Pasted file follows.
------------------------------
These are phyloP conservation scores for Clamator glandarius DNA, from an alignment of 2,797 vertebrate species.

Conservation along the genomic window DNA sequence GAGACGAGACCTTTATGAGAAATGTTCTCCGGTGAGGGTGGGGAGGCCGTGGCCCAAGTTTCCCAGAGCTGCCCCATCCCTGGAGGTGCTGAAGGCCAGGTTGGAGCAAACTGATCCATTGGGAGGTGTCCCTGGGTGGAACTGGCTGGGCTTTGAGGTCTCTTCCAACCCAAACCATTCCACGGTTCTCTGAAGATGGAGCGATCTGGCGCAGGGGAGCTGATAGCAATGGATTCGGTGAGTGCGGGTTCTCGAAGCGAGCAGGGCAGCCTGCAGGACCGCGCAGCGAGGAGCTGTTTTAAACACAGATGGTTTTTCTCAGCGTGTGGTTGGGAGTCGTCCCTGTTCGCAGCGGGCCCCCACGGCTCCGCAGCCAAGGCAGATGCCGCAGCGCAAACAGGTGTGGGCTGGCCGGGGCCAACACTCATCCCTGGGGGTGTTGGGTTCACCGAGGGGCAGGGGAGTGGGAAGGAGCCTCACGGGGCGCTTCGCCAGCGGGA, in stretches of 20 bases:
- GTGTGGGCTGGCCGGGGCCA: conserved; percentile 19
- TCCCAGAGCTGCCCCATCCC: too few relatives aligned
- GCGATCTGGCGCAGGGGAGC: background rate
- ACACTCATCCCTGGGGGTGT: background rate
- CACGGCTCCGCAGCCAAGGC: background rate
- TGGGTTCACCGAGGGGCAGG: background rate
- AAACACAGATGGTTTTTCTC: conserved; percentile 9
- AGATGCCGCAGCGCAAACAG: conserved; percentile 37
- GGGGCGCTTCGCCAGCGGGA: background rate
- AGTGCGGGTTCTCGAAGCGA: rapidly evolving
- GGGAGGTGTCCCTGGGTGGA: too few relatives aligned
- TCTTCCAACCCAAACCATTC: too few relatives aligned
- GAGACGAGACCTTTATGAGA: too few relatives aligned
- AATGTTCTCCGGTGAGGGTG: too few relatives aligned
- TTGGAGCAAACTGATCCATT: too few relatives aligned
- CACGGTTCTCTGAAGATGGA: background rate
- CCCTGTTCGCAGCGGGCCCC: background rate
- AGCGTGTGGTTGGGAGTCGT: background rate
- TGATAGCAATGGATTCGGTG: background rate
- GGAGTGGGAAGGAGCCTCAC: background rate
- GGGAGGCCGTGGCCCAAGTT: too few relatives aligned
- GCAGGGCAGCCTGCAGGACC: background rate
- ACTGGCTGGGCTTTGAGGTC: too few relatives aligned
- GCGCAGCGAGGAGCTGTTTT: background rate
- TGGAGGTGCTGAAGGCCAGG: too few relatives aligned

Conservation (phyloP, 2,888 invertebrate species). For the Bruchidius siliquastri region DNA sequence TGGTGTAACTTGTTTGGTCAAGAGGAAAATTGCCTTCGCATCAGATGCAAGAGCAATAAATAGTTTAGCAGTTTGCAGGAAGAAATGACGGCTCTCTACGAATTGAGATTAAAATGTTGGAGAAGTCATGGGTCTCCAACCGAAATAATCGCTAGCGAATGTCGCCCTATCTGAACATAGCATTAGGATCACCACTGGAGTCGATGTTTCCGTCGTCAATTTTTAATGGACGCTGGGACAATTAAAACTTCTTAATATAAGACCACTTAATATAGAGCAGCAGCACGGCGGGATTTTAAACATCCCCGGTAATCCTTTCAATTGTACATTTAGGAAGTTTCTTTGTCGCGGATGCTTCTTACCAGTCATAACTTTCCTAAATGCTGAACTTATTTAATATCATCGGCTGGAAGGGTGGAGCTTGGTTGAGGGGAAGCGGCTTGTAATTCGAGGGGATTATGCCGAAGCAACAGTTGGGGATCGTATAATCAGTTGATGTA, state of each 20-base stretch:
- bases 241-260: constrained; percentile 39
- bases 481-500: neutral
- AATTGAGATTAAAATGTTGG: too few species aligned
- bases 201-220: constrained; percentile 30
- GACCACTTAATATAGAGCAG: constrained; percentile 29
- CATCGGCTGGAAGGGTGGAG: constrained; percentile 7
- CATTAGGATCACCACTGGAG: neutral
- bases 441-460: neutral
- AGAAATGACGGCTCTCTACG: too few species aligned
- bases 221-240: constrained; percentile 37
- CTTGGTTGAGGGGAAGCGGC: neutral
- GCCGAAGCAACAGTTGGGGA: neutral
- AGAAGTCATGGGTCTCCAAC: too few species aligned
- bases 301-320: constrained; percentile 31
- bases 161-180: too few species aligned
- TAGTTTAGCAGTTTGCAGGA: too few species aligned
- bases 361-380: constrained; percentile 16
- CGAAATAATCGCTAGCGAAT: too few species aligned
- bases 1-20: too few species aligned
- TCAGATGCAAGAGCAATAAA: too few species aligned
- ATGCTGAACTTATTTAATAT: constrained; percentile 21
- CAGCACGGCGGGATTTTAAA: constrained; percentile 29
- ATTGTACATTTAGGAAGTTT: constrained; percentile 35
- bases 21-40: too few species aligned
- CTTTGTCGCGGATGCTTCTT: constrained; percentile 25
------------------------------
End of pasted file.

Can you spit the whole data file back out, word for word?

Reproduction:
These are phyloP conservation scores for Clamator glandarius DNA, from an alignment of 2,797 vertebrate species.

Conservation along the genomic window DNA sequence GAGACGAGACCTTTATGAGAAATGTTCTCCGGTGAGGGTGGGGAGGCCGTGGCCCAAGTTTCCCAGAGCTGCCCCATCCCTGGAGGTGCTGAAGGCCAGGTTGGAGCAAACTGATCCATTGGGAGGTGTCCCTGGGTGGAACTGGCTGGGCTTTGAGGTCTCTTCCAACCCAAACCATTCCACGGTTCTCTGAAGATGGAGCGATCTGGCGCAGGGGAGCTGATAGCAATGGATTCGGTGAGTGCGGGTTCTCGAAGCGAGCAGGGCAGCCTGCAGGACCGCGCAGCGAGGAGCTGTTTTAAACACAGATGGTTTTTCTCAGCGTGTGGTTGGGAGTCGTCCCTGTTCGCAGCGGGCCCCCACGGCTCCGCAGCCAAGGCAGATGCCGCAGCGCAAACAGGTGTGGGCTGGCCGGGGCCAACACTCATCCCTGGGGGTGTTGGGTTCACCGAGGGGCAGGGGAGTGGGAAGGAGCCTCACGGGGCGCTTCGCCAGCGGGA, in stretches of 20 bases:
- GTGTGGGCTGGCCGGGGCCA: conserved; percentile 19
- TCCCAGAGCTGCCCCATCCC: too few relatives aligned
- GCGATCTGGCGCAGGGGAGC: background rate
- ACACTCATCCCTGGGGGTGT: background rate
- CACGGCTCCGCAGCCAAGGC: background rate
- TGGGTTCACCGAGGGGCAGG: background rate
- AAACACAGATGGTTTTTCTC: conserved; percentile 9
- AGATGCCGCAGCGCAAACAG: conserved; percentile 37
- GGGGCGCTTCGCCAGCGGGA: background rate
- AGTGCGGGTTCTCGAAGCGA: rapidly evolving
- GGGAGGTGTCCCTGGGTGGA: too few relatives aligned
- TCTTCCAACCCAAACCATTC: too few relatives aligned
- GAGACGAGACCTTTATGAGA: too few relatives aligned
- AATGTTCTCCGGTGAGGGTG: too few relatives aligned
- TTGGAGCAAACTGATCCATT: too few relatives aligned
- CACGGTTCTCTGAAGATGGA: background rate
- CCCTGTTCGCAGCGGGCCCC: background rate
- AGCGTGTGGTTGGGAGTCGT: background rate
- TGATAGCAATGGATTCGGTG: background rate
- GGAGTGGGAAGGAGCCTCAC: background rate
- GGGAGGCCGTGGCCCAAGTT: too few relatives aligned
- GCAGGGCAGCCTGCAGGACC: background rate
- ACTGGCTGGGCTTTGAGGTC: too few relatives aligned
- GCGCAGCGAGGAGCTGTTTT: background rate
- TGGAGGTGCTGAAGGCCAGG: too few relatives aligned

Conservation (phyloP, 2,888 invertebrate species). For the Bruchidius siliquastri region DNA sequence TGGTGTAACTTGTTTGGTCAAGAGGAAAATTGCCTTCGCATCAGATGCAAGAGCAATAAATAGTTTAGCAGTTTGCAGGAAGAAATGACGGCTCTCTACGAATTGAGATTAAAATGTTGGAGAAGTCATGGGTCTCCAACCGAAATAATCGCTAGCGAATGTCGCCCTATCTGAACATAGCATTAGGATCACCACTGGAGTCGATGTTTCCGTCGTCAATTTTTAATGGACGCTGGGACAATTAAAACTTCTTAATATAAGACCACTTAATATAGAGCAGCAGCACGGCGGGATTTTAAACATCCCCGGTAATCCTTTCAATTGTACATTTAGGAAGTTTCTTTGTCGCGGATGCTTCTTACCAGTCATAACTTTCCTAAATGCTGAACTTATTTAATATCATCGGCTGGAAGGGTGGAGCTTGGTTGAGGGGAAGCGGCTTGTAATTCGAGGGGATTATGCCGAAGCAACAGTTGGGGATCGTATAATCAGTTGATGTA, state of each 20-base stretch:
- bases 241-260: constrained; percentile 39
- bases 481-500: neutral
- AATTGAGATTAAAATGTTGG: too few species aligned
- bases 201-220: constrained; percentile 30
- GACCACTTAATATAGAGCAG: constrained; percentile 29
- CATCGGCTGGAAGGGTGGAG: constrained; percentile 7
- CATTAGGATCACCACTGGAG: neutral
- bases 441-460: neutral
- AGAAATGACGGCTCTCTACG: too few species aligned
- bases 221-240: constrained; percentile 37
- CTTGGTTGAGGGGAAGCGGC: neutral
- GCCGAAGCAACAGTTGGGGA: neutral
- AGAAGTCATGGGTCTCCAAC: too few species aligned
- bases 301-320: constrained; percentile 31
- bases 161-180: too few species aligned
- TAGTTTAGCAGTTTGCAGGA: too few species aligned
- bases 361-380: constrained; percentile 16
- CGAAATAATCGCTAGCGAAT: too few species aligned
- bases 1-20: too few species aligned
- TCAGATGCAAGAGCAATAAA: too few species aligned
- ATGCTGAACTTATTTAATAT: constrained; percentile 21
- CAGCACGGCGGGATTTTAAA: constrained; percentile 29
- ATTGTACATTTAGGAAGTTT: constrained; percentile 35
- bases 21-40: too few species aligned
- CTTTGTCGCGGATGCTTCTT: constrained; percentile 25